But it is not only that: the problem is also material. The state could, in response to this report, decide to provide financial compensation to all those who present themselves as victims of sexual abuse in the Roman Catholic Church. If the Roman Catholic Church has to pay for these compensations, we could be talking about the end of the Roman Catholic Church in Spain, also materially speaking.


However, in the current moral and spiritual state of affairs, there are also reasons why the denunciation of this report may come to nothing or very little. To begin with, the more clerical media have aligned themselves with the arguments of the episcopal hierarchy. But, in general, it must be said that the media's treatment has been far from creating as much scandal as possible.

The national news these days vibrates rather with what concerns the amnesty agreement between the socialist party and the Catalan pro-independence parties for those convicted for the events of autumn 2017. That information focus has suddenly changed during this week.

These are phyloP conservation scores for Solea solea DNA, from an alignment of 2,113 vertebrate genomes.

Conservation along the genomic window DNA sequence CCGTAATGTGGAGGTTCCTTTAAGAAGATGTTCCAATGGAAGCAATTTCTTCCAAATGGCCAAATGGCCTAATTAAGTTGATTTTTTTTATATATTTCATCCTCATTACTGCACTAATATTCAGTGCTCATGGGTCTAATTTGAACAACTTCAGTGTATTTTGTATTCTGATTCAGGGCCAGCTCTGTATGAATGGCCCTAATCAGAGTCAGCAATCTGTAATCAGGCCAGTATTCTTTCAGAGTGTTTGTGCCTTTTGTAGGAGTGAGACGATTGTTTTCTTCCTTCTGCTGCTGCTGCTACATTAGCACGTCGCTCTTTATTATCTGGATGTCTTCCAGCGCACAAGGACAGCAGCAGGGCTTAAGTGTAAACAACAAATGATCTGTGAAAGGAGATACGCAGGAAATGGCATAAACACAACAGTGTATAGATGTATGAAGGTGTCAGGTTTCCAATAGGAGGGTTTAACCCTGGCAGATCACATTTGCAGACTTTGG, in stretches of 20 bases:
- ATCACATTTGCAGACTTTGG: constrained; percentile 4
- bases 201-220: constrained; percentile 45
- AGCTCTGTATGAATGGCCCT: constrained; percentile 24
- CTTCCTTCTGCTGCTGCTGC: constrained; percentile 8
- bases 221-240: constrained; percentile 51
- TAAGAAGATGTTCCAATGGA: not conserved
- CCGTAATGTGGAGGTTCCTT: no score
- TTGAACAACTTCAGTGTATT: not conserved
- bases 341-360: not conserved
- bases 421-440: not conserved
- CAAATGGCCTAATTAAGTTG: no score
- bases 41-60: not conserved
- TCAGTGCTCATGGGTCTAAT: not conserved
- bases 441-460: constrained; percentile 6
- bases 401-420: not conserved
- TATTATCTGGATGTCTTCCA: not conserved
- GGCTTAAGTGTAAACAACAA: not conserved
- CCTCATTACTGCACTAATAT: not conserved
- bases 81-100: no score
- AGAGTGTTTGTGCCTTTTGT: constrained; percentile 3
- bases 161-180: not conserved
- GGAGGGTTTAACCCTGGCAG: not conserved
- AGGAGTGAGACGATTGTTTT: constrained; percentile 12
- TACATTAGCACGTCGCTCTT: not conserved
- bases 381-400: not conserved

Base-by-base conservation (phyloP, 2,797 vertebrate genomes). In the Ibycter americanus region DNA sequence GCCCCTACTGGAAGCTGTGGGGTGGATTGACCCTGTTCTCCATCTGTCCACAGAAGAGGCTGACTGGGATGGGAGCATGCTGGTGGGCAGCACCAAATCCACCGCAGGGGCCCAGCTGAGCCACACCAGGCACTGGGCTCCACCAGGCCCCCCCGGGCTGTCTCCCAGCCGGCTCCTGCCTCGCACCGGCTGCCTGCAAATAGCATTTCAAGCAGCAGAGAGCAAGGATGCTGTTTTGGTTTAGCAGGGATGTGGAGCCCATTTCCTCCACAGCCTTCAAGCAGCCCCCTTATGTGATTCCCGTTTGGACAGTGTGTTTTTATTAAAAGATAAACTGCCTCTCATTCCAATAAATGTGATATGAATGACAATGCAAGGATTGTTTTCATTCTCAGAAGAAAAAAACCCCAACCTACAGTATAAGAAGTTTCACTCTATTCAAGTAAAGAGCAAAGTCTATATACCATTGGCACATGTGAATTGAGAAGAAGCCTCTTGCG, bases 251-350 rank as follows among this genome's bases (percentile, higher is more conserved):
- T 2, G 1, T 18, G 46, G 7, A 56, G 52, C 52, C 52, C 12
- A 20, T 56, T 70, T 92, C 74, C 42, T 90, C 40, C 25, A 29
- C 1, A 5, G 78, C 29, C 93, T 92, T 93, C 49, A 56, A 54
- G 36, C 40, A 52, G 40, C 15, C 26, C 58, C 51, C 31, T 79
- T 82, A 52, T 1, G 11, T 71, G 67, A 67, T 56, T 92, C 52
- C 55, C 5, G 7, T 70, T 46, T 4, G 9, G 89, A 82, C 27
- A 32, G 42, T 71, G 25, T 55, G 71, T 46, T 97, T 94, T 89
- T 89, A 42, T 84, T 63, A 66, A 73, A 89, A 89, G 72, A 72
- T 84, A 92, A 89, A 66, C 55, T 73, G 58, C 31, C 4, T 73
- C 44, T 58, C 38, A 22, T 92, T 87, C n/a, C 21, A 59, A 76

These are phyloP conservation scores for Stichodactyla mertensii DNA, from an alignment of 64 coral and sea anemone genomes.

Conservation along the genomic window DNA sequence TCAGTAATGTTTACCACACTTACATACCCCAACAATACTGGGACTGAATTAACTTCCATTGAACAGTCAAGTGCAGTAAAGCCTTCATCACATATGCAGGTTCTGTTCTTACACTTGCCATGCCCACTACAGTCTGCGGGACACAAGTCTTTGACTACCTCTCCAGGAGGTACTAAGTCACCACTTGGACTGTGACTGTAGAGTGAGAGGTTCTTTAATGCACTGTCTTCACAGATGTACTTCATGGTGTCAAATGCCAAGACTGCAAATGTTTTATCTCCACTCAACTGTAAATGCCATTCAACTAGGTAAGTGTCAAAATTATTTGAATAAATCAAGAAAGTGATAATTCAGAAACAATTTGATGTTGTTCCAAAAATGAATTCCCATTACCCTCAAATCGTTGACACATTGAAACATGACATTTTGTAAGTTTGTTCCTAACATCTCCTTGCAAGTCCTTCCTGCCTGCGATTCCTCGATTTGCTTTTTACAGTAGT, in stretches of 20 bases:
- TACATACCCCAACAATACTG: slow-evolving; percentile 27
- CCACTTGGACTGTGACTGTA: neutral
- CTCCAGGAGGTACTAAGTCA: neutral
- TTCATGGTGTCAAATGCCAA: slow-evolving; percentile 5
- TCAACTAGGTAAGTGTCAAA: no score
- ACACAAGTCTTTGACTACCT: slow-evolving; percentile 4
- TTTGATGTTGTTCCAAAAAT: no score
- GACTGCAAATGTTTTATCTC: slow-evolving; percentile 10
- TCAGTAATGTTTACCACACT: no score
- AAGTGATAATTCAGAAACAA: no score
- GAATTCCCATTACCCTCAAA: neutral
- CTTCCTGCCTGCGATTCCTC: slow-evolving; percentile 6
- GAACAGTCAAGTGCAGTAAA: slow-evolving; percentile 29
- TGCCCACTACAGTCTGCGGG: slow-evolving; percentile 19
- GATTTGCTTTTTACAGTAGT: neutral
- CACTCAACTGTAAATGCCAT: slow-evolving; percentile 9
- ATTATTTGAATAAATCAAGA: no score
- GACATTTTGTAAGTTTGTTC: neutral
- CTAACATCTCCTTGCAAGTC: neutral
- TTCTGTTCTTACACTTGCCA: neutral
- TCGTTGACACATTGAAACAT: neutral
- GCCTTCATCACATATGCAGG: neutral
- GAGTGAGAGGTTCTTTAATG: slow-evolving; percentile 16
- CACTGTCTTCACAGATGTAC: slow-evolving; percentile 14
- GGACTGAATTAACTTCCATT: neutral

But there is still one factor to take into account that may even hush the progressive press on this issue: 82% of the victims in the report are men at the hands of men. In other words, in relation to the Roman Catholic Church, the label "sexual abuse" is a kind of euphemism for not talking about the real, gigantic and endemic problem it has within its ranks, which is none other than homosexuality, traditionally called sodomy.

This is certainly not entirely in line with the eminently pro-LGTBI discourse of almost all the contemporary press in Spain. Is this relationship between homosexuality and pederasty accidental within the Roman Catholic Church only, or is it also applicable, statistically speaking, to all areas of society?

One last important point: Pope Francis I has extraordinarily summoned all the Spanish bishops to Rome on November 28. This convocation was made just a few days after the Spanish Ombudsman's report was published. The last time something similar happened was in 2018, also in the context of the sexual abuse scandals in Chile, and the result of the meeting was none other than the resignation (or dismissal, depending on how you look at it) of the entire Chilean episcopate.

All of which is a very interesting point in the historical moment in which we find ourselves, when the "Synod of the Church", with the blessing of Francis I, is mostly in favour of new things like the blessing of homosexual couples. This is causing, according to well-informed sources, a massive but muted resignation of conservative clergy in Europe and Latin America.